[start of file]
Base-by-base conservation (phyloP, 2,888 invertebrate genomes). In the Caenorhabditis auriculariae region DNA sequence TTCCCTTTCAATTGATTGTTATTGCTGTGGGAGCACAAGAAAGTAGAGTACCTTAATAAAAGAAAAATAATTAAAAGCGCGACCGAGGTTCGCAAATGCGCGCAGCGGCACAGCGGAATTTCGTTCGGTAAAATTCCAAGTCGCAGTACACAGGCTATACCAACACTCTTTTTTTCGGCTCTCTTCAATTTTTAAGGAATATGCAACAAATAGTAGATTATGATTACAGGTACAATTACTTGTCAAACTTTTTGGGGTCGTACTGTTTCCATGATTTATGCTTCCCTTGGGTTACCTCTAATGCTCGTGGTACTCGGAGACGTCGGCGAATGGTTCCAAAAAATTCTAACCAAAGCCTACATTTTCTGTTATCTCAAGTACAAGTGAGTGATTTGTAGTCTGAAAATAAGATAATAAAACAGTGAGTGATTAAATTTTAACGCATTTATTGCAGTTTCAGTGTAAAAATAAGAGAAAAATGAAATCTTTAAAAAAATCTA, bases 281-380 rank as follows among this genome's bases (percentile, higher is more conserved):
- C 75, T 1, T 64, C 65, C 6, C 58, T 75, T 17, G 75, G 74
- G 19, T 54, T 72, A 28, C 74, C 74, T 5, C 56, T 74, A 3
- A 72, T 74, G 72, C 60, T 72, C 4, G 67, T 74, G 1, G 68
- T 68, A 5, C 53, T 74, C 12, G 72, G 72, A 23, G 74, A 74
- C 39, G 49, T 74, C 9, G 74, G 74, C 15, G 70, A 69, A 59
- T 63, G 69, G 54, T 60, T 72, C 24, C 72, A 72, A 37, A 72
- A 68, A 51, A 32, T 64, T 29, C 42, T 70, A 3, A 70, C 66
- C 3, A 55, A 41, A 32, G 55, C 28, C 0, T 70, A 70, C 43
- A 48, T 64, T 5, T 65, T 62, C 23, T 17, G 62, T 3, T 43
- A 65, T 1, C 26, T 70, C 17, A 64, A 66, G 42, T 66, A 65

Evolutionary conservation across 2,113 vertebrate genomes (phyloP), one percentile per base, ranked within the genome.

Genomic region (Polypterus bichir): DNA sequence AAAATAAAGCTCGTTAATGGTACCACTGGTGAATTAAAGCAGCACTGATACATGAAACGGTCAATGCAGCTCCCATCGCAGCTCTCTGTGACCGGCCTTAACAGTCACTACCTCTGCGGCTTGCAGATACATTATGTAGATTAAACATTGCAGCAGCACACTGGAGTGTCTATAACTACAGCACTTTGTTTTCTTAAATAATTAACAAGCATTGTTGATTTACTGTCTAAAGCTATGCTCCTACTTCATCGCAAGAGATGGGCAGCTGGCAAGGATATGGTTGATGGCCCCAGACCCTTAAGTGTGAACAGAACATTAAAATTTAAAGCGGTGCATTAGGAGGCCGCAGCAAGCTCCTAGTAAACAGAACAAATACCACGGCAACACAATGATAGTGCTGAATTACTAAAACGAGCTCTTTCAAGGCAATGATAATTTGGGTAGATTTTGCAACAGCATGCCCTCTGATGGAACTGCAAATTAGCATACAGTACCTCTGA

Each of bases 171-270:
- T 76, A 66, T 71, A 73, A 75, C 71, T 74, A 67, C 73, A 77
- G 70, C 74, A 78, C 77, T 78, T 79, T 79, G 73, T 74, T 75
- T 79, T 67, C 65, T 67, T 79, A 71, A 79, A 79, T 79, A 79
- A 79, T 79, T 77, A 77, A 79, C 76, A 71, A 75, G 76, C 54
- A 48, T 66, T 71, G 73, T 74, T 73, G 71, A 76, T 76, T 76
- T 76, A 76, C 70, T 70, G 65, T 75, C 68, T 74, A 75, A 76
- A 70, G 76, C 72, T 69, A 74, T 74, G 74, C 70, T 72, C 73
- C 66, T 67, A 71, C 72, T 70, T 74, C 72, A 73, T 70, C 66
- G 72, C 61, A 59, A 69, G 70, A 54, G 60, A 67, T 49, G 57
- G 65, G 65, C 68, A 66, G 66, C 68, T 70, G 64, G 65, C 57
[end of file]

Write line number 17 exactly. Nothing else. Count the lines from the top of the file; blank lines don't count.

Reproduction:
- T 79, T 67, C 65, T 67, T 79, A 71, A 79, A 79, T 79, A 79